The Los Angeles Times points out Monday that Lt. Gov. Gavin Newsom, the Democratic candidate for governor in November, has a long history of flip-flopping on the state’s major issues — a track record that may provide fodder for Republican rival John Cox.
The Times notes:
While mayor of San Francisco, Democrat Gavin Newsom supported high-speed rail in California so strongly that he partnered with Republican Gov. Arnold Schwarzenegger in 2008 to push for a $10-billion state bond measure to help build it.
Six years later, Newsom pulled his support, citing exploding cost overruns and delays. Two years after that, he was back on board.
Newsom has made several about-faces during his two decades in politics. Early in the 2018 governor’s race, his shifting stances were targeted by Democratic rivals, who accused the lieutenant governor of flip-flopping or equivocating on high-speed rail and other pivotal issues facing California, including a single-payer healthcare system and sanctuary policies. Newsom’s rival in the November election, Republican John Cox, is sure to continue that criticism as he highlights his opposition to the front-runner on several issues.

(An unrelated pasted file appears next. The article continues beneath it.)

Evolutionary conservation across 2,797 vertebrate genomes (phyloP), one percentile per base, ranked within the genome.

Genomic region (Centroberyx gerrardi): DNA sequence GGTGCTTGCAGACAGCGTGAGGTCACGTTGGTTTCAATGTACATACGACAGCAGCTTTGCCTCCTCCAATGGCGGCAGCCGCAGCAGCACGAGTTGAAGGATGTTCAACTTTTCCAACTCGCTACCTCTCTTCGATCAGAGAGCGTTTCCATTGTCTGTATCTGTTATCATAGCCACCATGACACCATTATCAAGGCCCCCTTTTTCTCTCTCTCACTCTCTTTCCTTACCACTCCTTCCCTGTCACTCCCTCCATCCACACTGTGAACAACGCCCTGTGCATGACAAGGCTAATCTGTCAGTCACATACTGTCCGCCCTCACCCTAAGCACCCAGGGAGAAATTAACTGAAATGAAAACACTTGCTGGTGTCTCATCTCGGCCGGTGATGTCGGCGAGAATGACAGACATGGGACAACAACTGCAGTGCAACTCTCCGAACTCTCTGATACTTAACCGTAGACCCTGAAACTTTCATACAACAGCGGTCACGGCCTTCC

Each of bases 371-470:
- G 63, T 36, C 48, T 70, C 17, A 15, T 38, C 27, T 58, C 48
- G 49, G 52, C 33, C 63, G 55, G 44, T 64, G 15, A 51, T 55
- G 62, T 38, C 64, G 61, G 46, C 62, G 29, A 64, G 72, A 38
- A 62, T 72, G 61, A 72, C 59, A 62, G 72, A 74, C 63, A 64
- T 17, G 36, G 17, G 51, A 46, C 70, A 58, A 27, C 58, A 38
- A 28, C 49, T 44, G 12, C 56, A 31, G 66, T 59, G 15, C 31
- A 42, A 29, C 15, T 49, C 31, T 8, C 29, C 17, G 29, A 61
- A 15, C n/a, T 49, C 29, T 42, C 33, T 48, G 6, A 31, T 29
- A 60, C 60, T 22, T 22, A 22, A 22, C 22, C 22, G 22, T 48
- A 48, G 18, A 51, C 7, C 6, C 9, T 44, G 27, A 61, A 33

The Times notes that Newsom’s defenders cite his ability to “evolve” as a positive sign that he has learned from experience.
Critics, however — not just on the right — have long suspected that Newsom’s positions are always subject to change.
For example, he now supports sanctuary cities. However, the Times notes: “But while mayor, Newsom directed the city to begin referring juveniles who were in the country illegally and who had been charged with felonies to federal immigration authorities for deportation.”
One exception the Times notes briefly is gay marriage, where Newsom was the first mayor of a major American city to support the practice, and remains a hero of the gay rights movement.
Real the full Times article here.